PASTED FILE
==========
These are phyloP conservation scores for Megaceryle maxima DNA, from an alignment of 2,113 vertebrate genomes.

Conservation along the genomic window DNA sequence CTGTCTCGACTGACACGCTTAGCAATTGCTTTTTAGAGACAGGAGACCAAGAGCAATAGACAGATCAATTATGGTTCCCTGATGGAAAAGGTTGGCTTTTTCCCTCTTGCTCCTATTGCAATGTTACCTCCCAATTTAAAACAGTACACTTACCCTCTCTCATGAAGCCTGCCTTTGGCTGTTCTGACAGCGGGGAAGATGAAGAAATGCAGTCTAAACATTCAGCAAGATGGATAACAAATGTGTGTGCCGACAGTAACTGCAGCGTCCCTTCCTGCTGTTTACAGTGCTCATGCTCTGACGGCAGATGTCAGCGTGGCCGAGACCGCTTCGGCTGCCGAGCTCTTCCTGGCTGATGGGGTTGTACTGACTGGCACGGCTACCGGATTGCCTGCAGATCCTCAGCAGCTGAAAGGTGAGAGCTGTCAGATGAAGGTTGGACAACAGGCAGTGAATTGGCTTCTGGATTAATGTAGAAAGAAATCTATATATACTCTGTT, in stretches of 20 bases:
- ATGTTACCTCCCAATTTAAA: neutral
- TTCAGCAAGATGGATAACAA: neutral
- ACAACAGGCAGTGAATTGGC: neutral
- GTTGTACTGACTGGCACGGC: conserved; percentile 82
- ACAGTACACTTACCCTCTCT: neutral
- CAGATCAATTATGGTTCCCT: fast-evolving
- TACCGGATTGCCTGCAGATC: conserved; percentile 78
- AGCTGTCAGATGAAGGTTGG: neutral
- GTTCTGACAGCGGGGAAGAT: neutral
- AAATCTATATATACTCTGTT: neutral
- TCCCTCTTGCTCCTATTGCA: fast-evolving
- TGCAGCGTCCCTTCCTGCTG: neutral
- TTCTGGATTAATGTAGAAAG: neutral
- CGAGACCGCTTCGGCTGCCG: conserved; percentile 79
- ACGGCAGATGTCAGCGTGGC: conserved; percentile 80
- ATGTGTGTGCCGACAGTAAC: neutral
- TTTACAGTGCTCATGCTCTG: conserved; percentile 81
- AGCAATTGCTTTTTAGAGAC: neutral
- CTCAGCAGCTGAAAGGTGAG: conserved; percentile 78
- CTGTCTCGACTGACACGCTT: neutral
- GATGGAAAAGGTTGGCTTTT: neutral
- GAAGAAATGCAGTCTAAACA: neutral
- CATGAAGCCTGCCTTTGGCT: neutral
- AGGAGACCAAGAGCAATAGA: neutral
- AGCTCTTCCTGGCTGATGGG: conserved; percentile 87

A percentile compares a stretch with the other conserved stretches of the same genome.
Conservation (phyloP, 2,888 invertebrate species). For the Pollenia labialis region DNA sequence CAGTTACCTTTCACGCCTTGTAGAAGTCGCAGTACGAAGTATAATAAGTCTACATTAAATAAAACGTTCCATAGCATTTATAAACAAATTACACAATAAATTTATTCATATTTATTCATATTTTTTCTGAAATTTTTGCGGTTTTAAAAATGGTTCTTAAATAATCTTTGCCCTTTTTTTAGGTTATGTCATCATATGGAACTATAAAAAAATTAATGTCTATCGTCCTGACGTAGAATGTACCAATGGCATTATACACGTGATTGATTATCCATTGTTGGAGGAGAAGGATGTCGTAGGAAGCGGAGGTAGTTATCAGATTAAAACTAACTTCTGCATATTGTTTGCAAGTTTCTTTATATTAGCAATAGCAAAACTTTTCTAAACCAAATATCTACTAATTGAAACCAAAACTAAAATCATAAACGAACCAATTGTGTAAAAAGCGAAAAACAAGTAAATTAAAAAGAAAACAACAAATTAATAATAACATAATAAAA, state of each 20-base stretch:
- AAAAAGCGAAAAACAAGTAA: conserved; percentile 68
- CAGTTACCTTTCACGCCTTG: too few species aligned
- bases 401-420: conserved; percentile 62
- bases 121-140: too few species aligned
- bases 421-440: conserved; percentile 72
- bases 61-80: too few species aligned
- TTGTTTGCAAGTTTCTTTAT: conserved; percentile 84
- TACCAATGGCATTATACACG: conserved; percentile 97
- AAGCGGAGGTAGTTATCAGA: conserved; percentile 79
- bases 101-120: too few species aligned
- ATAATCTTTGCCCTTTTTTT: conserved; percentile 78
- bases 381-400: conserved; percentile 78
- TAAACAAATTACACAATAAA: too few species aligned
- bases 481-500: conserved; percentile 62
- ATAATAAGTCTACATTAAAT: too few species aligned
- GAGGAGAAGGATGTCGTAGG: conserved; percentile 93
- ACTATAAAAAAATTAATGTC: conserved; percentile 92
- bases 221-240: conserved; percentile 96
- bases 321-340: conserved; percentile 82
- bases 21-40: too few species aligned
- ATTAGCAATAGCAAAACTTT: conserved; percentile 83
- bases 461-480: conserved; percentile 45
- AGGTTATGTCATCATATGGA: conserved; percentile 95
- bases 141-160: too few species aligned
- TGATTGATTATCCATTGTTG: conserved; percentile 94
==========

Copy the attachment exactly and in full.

These are phyloP conservation scores for Megaceryle maxima DNA, from an alignment of 2,113 vertebrate genomes.

Conservation along the genomic window DNA sequence CTGTCTCGACTGACACGCTTAGCAATTGCTTTTTAGAGACAGGAGACCAAGAGCAATAGACAGATCAATTATGGTTCCCTGATGGAAAAGGTTGGCTTTTTCCCTCTTGCTCCTATTGCAATGTTACCTCCCAATTTAAAACAGTACACTTACCCTCTCTCATGAAGCCTGCCTTTGGCTGTTCTGACAGCGGGGAAGATGAAGAAATGCAGTCTAAACATTCAGCAAGATGGATAACAAATGTGTGTGCCGACAGTAACTGCAGCGTCCCTTCCTGCTGTTTACAGTGCTCATGCTCTGACGGCAGATGTCAGCGTGGCCGAGACCGCTTCGGCTGCCGAGCTCTTCCTGGCTGATGGGGTTGTACTGACTGGCACGGCTACCGGATTGCCTGCAGATCCTCAGCAGCTGAAAGGTGAGAGCTGTCAGATGAAGGTTGGACAACAGGCAGTGAATTGGCTTCTGGATTAATGTAGAAAGAAATCTATATATACTCTGTT, in stretches of 20 bases:
- ATGTTACCTCCCAATTTAAA: neutral
- TTCAGCAAGATGGATAACAA: neutral
- ACAACAGGCAGTGAATTGGC: neutral
- GTTGTACTGACTGGCACGGC: conserved; percentile 82
- ACAGTACACTTACCCTCTCT: neutral
- CAGATCAATTATGGTTCCCT: fast-evolving
- TACCGGATTGCCTGCAGATC: conserved; percentile 78
- AGCTGTCAGATGAAGGTTGG: neutral
- GTTCTGACAGCGGGGAAGAT: neutral
- AAATCTATATATACTCTGTT: neutral
- TCCCTCTTGCTCCTATTGCA: fast-evolving
- TGCAGCGTCCCTTCCTGCTG: neutral
- TTCTGGATTAATGTAGAAAG: neutral
- CGAGACCGCTTCGGCTGCCG: conserved; percentile 79
- ACGGCAGATGTCAGCGTGGC: conserved; percentile 80
- ATGTGTGTGCCGACAGTAAC: neutral
- TTTACAGTGCTCATGCTCTG: conserved; percentile 81
- AGCAATTGCTTTTTAGAGAC: neutral
- CTCAGCAGCTGAAAGGTGAG: conserved; percentile 78
- CTGTCTCGACTGACACGCTT: neutral
- GATGGAAAAGGTTGGCTTTT: neutral
- GAAGAAATGCAGTCTAAACA: neutral
- CATGAAGCCTGCCTTTGGCT: neutral
- AGGAGACCAAGAGCAATAGA: neutral
- AGCTCTTCCTGGCTGATGGG: conserved; percentile 87

A percentile compares a stretch with the other conserved stretches of the same genome.
Conservation (phyloP, 2,888 invertebrate species). For the Pollenia labialis region DNA sequence CAGTTACCTTTCACGCCTTGTAGAAGTCGCAGTACGAAGTATAATAAGTCTACATTAAATAAAACGTTCCATAGCATTTATAAACAAATTACACAATAAATTTATTCATATTTATTCATATTTTTTCTGAAATTTTTGCGGTTTTAAAAATGGTTCTTAAATAATCTTTGCCCTTTTTTTAGGTTATGTCATCATATGGAACTATAAAAAAATTAATGTCTATCGTCCTGACGTAGAATGTACCAATGGCATTATACACGTGATTGATTATCCATTGTTGGAGGAGAAGGATGTCGTAGGAAGCGGAGGTAGTTATCAGATTAAAACTAACTTCTGCATATTGTTTGCAAGTTTCTTTATATTAGCAATAGCAAAACTTTTCTAAACCAAATATCTACTAATTGAAACCAAAACTAAAATCATAAACGAACCAATTGTGTAAAAAGCGAAAAACAAGTAAATTAAAAAGAAAACAACAAATTAATAATAACATAATAAAA, state of each 20-base stretch:
- AAAAAGCGAAAAACAAGTAA: conserved; percentile 68
- CAGTTACCTTTCACGCCTTG: too few species aligned
- bases 401-420: conserved; percentile 62
- bases 121-140: too few species aligned
- bases 421-440: conserved; percentile 72
- bases 61-80: too few species aligned
- TTGTTTGCAAGTTTCTTTAT: conserved; percentile 84
- TACCAATGGCATTATACACG: conserved; percentile 97
- AAGCGGAGGTAGTTATCAGA: conserved; percentile 79
- bases 101-120: too few species aligned
- ATAATCTTTGCCCTTTTTTT: conserved; percentile 78
- bases 381-400: conserved; percentile 78
- TAAACAAATTACACAATAAA: too few species aligned
- bases 481-500: conserved; percentile 62
- ATAATAAGTCTACATTAAAT: too few species aligned
- GAGGAGAAGGATGTCGTAGG: conserved; percentile 93
- ACTATAAAAAAATTAATGTC: conserved; percentile 92
- bases 221-240: conserved; percentile 96
- bases 321-340: conserved; percentile 82
- bases 21-40: too few species aligned
- ATTAGCAATAGCAAAACTTT: conserved; percentile 83
- bases 461-480: conserved; percentile 45
- AGGTTATGTCATCATATGGA: conserved; percentile 95
- bases 141-160: too few species aligned
- TGATTGATTATCCATTGTTG: conserved; percentile 94